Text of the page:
I landed here in New York for my storm damage inspection assignments and as you’ll read in my last blog post was excited to get started and get to helping. The first night here felt frigidly cold to my Florida skin, but after layering on the threads in the morning we were out the door and ready to go.
The obvious minor stuff was easy – fences blown down, a few uplifted shingles. But what was really intriguing were types of damage that I could literally trace through the house. In structural engineering, there is a fundamental theory called a “load path.” It works very similar to electricity in that it literally flows from the loading point (in this case the roof), down to the ground (in this case, a cracked foundation). Walking around the outside of the structure, we noticed that the ridge beam had an ever-so-slight sag in the middle. Following the load path , we then discovered a drywall crack in the second floor bedroom ceiling underneath that beam, another few cracks in the living room beam, and then BAM – the evidence in the basement was clear as day. We discovered that the loaded ridge beam had transferred its overstress forces right down in the basement. And guess where? Onto the primary wooden girder beam! A girder beam generally serves to support other structural members. I was floored when I saw it – a massively deep and brand-spanking-new CRACK right before my eyes. Looking at the floor, I then noticed that the columns which supported that cracked beam (and everything above it that had shifted) had pushed so hard into the concrete foundation that they caused a huge crack in the slab.
What’s amazing about this inspection is that I read another inspector’s report that stated that the wind had played absolutely no effect on this structure.
Have people forgotten the extreme power of a hurricane and it’s gusting winds? Or is it simply that the engineers who are responding to the damage just don’t realize how a wind can act upon a structure?
Sigh. This is why Florida engineers are needed so badly up here! Wind damage assessment to a structure is a very special and very unique analysis of an event that likely happened long before the actual assessment, but it does not take a Ph.D to notice what wind can do to a structure. Especially Hurricane Sandy’s wind. She bore down hard on the inhabitants of the northeast coast of our nation, but there are experts from Engineering Express (and other firms too I hope!) now here to help everyone understand what can be done to fix this mess. One must simply be thorough, patient, and look for the clues. The structure will tell you!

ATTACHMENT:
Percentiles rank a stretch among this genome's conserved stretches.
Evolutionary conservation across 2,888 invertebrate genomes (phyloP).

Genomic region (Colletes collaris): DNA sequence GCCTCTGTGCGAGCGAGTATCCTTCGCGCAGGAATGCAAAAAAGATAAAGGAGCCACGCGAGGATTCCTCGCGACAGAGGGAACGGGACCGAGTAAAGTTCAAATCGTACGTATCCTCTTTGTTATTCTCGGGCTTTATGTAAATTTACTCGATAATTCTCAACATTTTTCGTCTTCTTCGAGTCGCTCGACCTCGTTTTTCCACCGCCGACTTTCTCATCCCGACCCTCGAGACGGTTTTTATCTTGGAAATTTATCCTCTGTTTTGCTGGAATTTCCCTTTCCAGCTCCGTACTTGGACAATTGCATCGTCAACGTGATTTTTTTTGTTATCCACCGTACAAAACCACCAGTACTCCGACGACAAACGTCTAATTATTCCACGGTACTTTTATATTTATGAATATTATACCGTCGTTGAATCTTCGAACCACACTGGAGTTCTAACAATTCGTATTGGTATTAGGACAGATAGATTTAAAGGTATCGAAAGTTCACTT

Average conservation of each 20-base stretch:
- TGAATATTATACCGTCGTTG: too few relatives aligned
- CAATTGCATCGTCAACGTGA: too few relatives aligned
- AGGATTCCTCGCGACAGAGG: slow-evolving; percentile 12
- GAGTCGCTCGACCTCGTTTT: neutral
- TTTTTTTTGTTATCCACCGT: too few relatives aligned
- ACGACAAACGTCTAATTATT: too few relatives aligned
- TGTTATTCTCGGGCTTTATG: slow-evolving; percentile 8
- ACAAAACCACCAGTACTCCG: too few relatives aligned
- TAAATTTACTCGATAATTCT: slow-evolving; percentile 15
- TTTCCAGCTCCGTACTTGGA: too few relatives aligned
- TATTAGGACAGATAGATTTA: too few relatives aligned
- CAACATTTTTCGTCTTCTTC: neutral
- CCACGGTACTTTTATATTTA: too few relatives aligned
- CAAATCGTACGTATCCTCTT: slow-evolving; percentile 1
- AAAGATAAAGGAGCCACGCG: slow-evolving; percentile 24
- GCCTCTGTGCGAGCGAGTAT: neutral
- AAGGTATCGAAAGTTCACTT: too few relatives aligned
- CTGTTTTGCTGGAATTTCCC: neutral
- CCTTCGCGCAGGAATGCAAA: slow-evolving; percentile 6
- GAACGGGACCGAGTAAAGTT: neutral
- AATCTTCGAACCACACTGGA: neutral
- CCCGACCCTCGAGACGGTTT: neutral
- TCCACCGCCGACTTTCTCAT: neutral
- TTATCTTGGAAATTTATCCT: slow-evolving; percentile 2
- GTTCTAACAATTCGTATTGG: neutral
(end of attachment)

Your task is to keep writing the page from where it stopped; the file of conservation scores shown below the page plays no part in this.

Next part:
After that inspection, we moved on to a house near the Intracoastal Waterway in Baldwin, NY. What was really incredible was his seawall. The dock planks had literally been lifted from their structure due to the rushing waters. The retaining wall also had it’s wooden reinforcement stripped away, with pins sticking out where the anchorage used to be.
The last inspection of the day was also interesting. This was a classic case where a prior engineer did not believe that wind had affected the structure. First of all, we noticed a large slope at the rear balcony. When we examined the wooden posts that supported the balcony we found compression cracks indicating that the balcony had received tremendous wind loading. When we walked into the house, it was apparent that wind had seriously racked this structure. There was drywall cracking everywhere. Now, most people will tell you “so what, it’s just drywall!” Well, that drywall is connected to the frame of the house. And if you think about it, if the drywall has in it a crack so severe that it has obvious separation, doesn’t that mean the structure behind the drywall may have shifted in such a way that it may have damaging effects for the framing members? Would you would you want to live in a house that you knew had settled into a different position than what it was designed for? I know I would want my home to be built properly or at least put back to normal so I could depend on it for another 30 years. I would definitely hire a structural engineer, a public adjuster, and probably an attorney to fight for my rights and make sure that the facts were addressed. To me, that’s the best way.
We went to sleep that night after talking for hours about the wind damage we had seen, and how it had been so subtle. It would have been easy for someone else to miss it. Could we gain enough ground tomorrow to hit as many inspections as we could? Stay tuned for tomorrow night’s blog post.